Note: NPR's First Listen audio comes down after the album is released.
Courtesy of the artist
Gregory Porter, Take Me To The Alley
Courtesy of the artist
Last summer, the massively popular British electronic duo Disclosure released a new album, and chose a song called "Holding On" as its lead single. It performed well on the U.S. and U.K. dance charts and spawned no fewer than five official remixes. It also featured the vocals of Gregory Porter, which means it brought someone theretofore known as a jazz singer onto, for instance, the beaches of Ibiza.
Full Disclosure: You won't get it here on Porter's new album. You will get a slower, acoustic, reharmonized version of "Holding On," arranged in the way Porter usually makes records. Other than a few supplemental musicians, Take Me To The Alley is driven by his working band of many years and the producer (Kamau Kenyatta) with whom he's worked since the 1990s. This is good, for that crew has developed a winning and popular formula, a pleasing summation of groove traditions where Porter's voice can overpower, manhandle, envelop and soothe, all at once.
You'd have to mention Porter's songwriting in that equation, and that's featured a bit more than usual here. He's got a clever way with parable and metaphor, often to incite some kind of social comment, as with the compassion of the visiting dignitary in the title track or the pan-African call in "French African Queen." There's a song for Porter's young son ("Don't Lose Your Steam") and one about his young son ("Day Dream"). Porter has roots in the black church — his mother (the inspiration for "More Than A Woman") was a minister of the COGIC denomination — and "In Heaven" is a song his family sings to departed kin. Naturally, those gospel roots often transmutate into songs about various romances, and there's more than a handful of those songs here, too.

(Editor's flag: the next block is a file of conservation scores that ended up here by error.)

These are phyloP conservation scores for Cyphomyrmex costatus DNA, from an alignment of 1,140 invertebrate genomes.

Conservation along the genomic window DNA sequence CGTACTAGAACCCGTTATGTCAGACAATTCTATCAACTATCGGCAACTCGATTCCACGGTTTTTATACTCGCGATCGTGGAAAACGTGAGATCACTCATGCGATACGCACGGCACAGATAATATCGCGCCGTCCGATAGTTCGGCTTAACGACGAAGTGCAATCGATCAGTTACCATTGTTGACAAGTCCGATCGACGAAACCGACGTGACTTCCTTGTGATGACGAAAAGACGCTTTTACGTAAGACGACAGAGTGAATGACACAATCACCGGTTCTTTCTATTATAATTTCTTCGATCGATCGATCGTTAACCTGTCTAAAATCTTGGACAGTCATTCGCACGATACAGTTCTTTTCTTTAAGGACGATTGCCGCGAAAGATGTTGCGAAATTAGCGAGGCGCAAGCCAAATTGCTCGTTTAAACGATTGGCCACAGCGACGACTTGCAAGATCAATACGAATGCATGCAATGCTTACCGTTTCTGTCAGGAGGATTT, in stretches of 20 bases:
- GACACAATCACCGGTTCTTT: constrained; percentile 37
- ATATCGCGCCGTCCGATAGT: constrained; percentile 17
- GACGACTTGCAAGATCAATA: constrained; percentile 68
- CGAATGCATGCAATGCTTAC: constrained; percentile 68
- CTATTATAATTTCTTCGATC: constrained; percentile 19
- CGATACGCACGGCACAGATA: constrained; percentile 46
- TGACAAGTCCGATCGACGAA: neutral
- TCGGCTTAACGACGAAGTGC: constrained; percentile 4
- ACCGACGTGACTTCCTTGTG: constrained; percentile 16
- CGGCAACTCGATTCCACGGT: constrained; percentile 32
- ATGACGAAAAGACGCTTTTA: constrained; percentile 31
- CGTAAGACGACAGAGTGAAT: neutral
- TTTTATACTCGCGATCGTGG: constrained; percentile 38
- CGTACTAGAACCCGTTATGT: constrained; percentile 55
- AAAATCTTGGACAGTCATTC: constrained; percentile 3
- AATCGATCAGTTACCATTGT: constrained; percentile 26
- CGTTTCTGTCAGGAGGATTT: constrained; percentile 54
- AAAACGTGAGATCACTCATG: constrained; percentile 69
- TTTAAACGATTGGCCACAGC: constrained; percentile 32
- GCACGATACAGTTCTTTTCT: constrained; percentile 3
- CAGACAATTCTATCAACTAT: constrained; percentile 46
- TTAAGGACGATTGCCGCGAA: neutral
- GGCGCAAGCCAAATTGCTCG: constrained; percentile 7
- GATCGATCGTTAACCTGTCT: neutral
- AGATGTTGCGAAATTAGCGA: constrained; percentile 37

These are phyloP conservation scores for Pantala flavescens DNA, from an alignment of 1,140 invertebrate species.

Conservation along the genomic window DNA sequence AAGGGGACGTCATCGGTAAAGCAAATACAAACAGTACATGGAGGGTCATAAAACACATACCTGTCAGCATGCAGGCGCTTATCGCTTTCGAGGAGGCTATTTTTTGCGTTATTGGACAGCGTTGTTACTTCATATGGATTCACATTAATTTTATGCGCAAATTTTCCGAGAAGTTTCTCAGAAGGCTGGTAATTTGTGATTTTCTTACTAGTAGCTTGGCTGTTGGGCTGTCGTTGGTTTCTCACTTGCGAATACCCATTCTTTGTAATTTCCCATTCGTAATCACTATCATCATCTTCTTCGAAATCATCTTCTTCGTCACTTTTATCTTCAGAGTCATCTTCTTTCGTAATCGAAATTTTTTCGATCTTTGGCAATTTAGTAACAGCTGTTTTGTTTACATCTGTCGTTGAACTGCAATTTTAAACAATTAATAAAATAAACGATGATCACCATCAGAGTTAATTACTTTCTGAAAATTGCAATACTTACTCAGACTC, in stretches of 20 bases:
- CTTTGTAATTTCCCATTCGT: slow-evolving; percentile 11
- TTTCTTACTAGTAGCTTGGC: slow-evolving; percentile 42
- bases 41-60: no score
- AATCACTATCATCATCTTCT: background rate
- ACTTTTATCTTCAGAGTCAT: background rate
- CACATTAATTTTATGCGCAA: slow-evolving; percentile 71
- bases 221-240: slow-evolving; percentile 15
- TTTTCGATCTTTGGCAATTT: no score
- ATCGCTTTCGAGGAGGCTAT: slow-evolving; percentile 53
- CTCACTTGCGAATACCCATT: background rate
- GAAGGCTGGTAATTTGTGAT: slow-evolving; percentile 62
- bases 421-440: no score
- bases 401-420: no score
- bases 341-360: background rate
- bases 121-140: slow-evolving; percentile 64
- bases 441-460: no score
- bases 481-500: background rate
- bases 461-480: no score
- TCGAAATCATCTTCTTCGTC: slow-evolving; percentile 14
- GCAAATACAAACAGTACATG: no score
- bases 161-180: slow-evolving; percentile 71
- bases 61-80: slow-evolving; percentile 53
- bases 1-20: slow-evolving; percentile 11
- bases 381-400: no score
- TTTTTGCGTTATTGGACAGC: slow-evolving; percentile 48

Sonically, the band concocts a variety of pockets, both barnstorming and languid; there's little concern about fashion or complexity, just execution. And, of course, there's Porter's voice, which — what's left to say when the brawn/warmth dualism is so self-evident? Take Me To The Alley doesn't break new frontiers for Porter, nor for the genre delimiter he's said to represent, but those aren't the aesthetic ideals it seeks to reach. If forced, you'd call it pop-jazz, except it's the rare kind, with a simplicity unblemished by artistic compromise. Or maybe it's just that the now-familiar sound of his own design has become genuinely popular, even before Disclosure entered the picture, and it's a pleasure to see that sort of talent find its own way.